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Cigar-shaped and equipped with elongate, tooth-studded jaws, barracudas are some of the most striking bony fish of the ocean. While some species are considered potentially dangerous to humans, these high-level marine predators are far more likely to snatch a small fish than pursue a scuba diver or snorkeler. From six-foot Guinean barracudas to the comparatively diminutive yellowstripe barracuda--usually under a foot in length--these fish vary in size and distribution but all share the torpedo and big-eyed form. Read on for more barracuda facts and information below that will shed some new light on this magnificent fish.
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There are several dozen species of barracuda, found mainly in tropical and subtropical waters but with a few types, like the Pacific and European barracudas, ranging into temperate zones. They are defined by their slender and elongate build, epitomized in the long, sharp head and jaws--a form dedicated to predatory efficiency, and one which they share with freshwater hunters like pike, muskellunge and gar. Their most intimidating feature are rows of ragged teeth: The great barracuda sports two sets--a line of tiny ones along the outer edge of the jaw and then much larger, conical-shaped daggers for snatching prey.
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While the image of a lone, reef-cruising barracuda may be archetypal, the young of most species school, sometimes in large numbers--and adults, too, often gather together. The bigeye barracuda of the Indo-Pacific, for example, ranges in large aggregations during the day. Like numerous kinds of predators, terrestrial or aquatic, barracuda tend to conduct most of their hunting under cover of night. There are exceptions, however. The great barracuda, for one, is mainly a diurnal predator. The hunting style is one of slow and watchful cruising, then sudden bursts of impressive speed--exceeding 30 miles per hour in some cases. Such a method is called “ram feeding" and is also seen in certain types of the barracuda’s freshwater analogues, like pickerel and garfish. Prey mainly consists of other fish--including smaller barracudas--though squid, octopus, shrimp and other marine organisms are sometimes taken.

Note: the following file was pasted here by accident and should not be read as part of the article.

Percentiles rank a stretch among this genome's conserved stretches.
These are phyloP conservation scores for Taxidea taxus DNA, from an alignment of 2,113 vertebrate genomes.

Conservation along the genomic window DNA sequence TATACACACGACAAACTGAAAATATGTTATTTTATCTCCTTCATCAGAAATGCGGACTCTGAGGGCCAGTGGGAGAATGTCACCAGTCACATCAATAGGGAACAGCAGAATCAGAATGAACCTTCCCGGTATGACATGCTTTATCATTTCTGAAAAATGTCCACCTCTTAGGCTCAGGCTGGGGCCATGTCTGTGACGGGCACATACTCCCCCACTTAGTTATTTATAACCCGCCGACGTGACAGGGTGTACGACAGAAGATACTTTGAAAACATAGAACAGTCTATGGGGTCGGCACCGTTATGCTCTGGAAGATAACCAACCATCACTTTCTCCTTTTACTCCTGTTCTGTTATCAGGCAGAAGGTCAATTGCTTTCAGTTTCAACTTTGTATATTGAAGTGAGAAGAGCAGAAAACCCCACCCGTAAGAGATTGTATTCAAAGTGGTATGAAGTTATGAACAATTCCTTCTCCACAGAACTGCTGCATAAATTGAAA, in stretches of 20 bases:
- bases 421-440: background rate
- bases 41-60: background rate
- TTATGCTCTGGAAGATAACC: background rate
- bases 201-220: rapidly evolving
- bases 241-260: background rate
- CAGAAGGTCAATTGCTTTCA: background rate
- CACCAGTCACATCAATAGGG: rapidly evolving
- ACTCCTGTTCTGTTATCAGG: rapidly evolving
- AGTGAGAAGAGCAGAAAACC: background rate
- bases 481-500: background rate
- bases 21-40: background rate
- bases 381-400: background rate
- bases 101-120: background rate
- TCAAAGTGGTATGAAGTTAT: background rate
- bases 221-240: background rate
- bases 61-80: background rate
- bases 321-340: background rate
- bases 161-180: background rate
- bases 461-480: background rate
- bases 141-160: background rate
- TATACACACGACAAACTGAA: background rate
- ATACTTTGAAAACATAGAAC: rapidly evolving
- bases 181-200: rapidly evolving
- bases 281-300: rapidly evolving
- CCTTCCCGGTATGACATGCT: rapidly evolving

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Like many fish, tropical and subtropical barracuda often mature in the shelter of mangrove roots. Mangroves, water-loving and salt-tolerant trees, form extensive forests along seacoasts, island fringes and keys, and their lattice of supports in the shallows are highly productive nurseries for baby fish and other marine creatures. Also important, depending on the region, are seagrass beds--extensive flats of seagrasses in relatively shallow water. These sheltered habitats help protect the young from predators like sharks, groupers, seabirds and other barracudas. Great barracuda in the Florida Keys spawn offshore, as noted by the Florida Museum of Natural History. The fertilized, free-floating eggs develop into larvae that take shelter in estuaries. Once grown to a little over an inch, the young barracuda will migrate into nursery mosaics of mangrove and seagrass until they achieve full size.
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Largest of the family is the great barracuda, a solitary predator of tropical coastal waters from Australia to the Caribbean. Reaching lengths better than six feet, and sometimes weighing more than 100 pounds, the great barracuda has a reputation for being dangerous to humans. However, a little known barracuda fact is that actual attacks are rare and often blamed on the fish mistaking a flash of hand for a small prey creature. It does, nonetheless, often shadow divers--perhaps out of simple curiosity. An archetypal predator of coral reefs, these fish also cruise seagrass flats, mangrove jungles and even open waters. In addition to its intimidating size, appearance and hunting strategy, the great barracuda may accumulate ciguatoxins in its flesh that might induce poisoning in humans if the creature is consumed.
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(1) Florida Museum of Natural History: Biological Profiles - Great Barracuda
(2) FishBase.org: Bigeye Barracuda